When you are done, the second periscope’s bottom opening should be facing the opposite direction as the top one connected to the dryer upstairs.
Step 3: Seal And Insulate
You could use a silicone sealant, but your best bet is to seal the periscope downstairs using spray foam insulation. That will come in handy when the dryer is running to minimize airflow and lint particles in the air. Be careful not to blow the airflow with the sealant, though. You want to apply it on the outside, not the inside of the vent.
Step 4: Run PVC
This step depends entirely on your house’s layout. Let’s split this step into two alternate parts: A and B.
PVC Connection A
For the A scenario, let’s assume that you have a half-basement or basement with space for you to run PVC leading outdoors. If you do, that is great because it will minimize chances for mold and overheating.
Measure the opening of the periscope. Often, all that you will need is 4”-6” PVC to make the connection. Connect the PVC and run it all the way to the opening leading outside. Allow for 5”-8” of overlap outside to make sure the heat is going out properly.
For good measure, attach a mesh or flap to the end of the PVC pipe to help keep unwanted bugs from entering the pipe.
PVC Connection B
The B scenario refers to your basement not having access to outside venting. In that case, you should still attach PVC, but you won’t be running it outdoors.
4”-6” PVC piping will still do the trick. What you should do is position the PVC hanging off of the open bottom end of the periscope so that it is angled down.
If you have room for it, consider leaving an open container of water beneath the PVC. That way, if and when excess lint makes its way through the venting, it will land in the water. By doing this, you will reduce the fire risk associated with venting your dryer indoors.
Should I Hire A Professional?
Hiring a professional is always an option and a smart decision if you aren’t sure what you’re doing. If you’re unsure whether you can do this project or not, it might be a better idea to seek professional advice or assistance.
How long should a dryer vent in the middle of the house be?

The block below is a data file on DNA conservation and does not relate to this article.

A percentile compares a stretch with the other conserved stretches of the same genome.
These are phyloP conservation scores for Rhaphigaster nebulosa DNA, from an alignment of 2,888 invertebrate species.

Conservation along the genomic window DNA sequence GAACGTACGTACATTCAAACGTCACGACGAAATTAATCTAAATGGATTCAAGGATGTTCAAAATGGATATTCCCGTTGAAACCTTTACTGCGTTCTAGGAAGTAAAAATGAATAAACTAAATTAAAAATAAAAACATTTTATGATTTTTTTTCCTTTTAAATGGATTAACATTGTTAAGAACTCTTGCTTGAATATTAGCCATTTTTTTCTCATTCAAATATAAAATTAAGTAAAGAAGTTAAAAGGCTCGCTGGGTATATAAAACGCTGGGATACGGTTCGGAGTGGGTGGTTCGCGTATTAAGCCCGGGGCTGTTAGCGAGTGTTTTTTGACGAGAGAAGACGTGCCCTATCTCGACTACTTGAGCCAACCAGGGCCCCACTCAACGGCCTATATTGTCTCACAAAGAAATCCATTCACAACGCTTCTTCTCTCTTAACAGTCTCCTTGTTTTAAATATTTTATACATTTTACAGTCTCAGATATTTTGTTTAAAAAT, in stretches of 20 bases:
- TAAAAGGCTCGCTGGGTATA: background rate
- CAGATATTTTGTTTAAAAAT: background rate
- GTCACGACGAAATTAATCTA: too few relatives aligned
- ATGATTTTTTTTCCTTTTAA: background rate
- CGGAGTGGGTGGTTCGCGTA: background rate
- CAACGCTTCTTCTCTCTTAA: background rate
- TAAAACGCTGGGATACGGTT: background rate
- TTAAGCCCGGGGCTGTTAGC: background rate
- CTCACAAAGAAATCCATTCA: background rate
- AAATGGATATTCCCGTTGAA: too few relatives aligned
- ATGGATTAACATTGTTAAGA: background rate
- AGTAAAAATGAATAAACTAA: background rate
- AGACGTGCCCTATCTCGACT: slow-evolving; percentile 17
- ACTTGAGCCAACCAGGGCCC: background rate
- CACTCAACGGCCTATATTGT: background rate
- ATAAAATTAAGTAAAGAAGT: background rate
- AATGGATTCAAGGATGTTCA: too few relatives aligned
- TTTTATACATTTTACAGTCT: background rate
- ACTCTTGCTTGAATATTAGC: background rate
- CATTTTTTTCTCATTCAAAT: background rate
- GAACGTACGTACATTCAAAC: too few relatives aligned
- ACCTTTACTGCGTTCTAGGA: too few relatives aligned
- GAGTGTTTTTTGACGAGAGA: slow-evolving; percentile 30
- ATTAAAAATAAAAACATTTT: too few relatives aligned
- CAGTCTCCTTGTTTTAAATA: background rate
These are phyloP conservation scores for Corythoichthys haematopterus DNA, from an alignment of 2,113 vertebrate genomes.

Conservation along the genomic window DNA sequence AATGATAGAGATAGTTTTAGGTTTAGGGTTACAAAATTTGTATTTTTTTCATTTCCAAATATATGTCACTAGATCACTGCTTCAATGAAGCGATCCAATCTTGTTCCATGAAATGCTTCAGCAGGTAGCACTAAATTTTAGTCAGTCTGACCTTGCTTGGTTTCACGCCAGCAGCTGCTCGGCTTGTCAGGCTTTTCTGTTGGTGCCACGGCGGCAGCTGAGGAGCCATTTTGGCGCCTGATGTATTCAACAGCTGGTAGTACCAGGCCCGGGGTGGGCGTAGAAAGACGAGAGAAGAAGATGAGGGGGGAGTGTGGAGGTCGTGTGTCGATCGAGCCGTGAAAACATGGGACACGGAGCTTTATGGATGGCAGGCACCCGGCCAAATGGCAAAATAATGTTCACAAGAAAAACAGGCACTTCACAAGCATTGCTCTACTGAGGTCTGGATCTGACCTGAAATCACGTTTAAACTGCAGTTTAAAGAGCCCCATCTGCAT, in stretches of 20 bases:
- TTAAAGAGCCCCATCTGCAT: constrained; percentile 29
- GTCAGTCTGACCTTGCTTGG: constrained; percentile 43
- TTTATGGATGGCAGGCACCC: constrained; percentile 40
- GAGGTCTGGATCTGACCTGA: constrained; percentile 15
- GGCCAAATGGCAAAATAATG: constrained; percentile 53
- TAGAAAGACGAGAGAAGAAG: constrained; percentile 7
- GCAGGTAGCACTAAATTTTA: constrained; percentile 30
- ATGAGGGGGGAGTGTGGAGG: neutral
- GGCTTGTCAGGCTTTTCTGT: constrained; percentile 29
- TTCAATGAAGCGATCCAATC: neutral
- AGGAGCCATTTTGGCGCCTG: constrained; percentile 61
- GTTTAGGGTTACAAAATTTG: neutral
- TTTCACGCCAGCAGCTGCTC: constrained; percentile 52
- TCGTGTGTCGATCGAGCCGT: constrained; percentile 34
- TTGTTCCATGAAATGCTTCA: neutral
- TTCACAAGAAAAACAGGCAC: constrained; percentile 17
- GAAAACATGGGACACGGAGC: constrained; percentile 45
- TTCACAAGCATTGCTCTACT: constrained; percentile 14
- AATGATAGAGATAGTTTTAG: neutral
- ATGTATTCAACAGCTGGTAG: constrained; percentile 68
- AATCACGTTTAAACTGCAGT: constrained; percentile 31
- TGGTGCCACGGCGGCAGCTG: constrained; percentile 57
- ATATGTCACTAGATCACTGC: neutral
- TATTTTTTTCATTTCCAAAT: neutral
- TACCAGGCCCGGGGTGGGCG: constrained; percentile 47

Your dryer vent should be no longer than 35 feet in length. This is because anything longer will not be efficient in venting the gases out of your home. It will most likely come back in through the dryer or other areas within the home, depending on what the vent is hooked to or through.
Can you clean dryer vents to keep them in good shape?
Yes, you can clean dryer vents to keep them in good shape. Inspect your dryer once or twice a year, or more if there are performance problems. Generally, venting issues are caused by buildups of lent. Remove the excess lent by using a prod or long object to carefully push it out.
How much does it cost to vent a dryer in the middle of the house?
It costs between $70 and $200 to vent a dryer in the middle of the house. The cost is mostly determined by the materials that you choose. However, if you’re hiring someone to do this job, you can expect to pay even more. To hire a professional for this job, you can expect to pay anywhere from $150 to $500, depending on the contractor or company that you go through.
Summing It Up
Venting a dryer in the middle of the house is not always ideal, but it is possible. Some people don’t choose, as the ‘laundry room’ is in a middle hallway closet, tucked away from the exterior wall. When venting your dryer, make sure that you use two dryer vent periscopes. Sealing the periscope that is beneath the floor is vital so that there is no air leaking.
Once your dryer is vented in the middle of the house, follow up by inspecting it once or twice a year to get rid of lint buildups. It also wouldn’t hurt to put a container of water at the end of the length of PVC for fire safety. As always, if you’re not comfortable doing this yourself, you can always hire a professional to do the whole job, or at least assist you.
Nick Durante is a professional writer with a primary focus on home improvement. When he is not writing about home improvement or taking on projects around the house, he likes to read and create art. He is always looking towards the newest trends in home improvement.
More by Nick Durante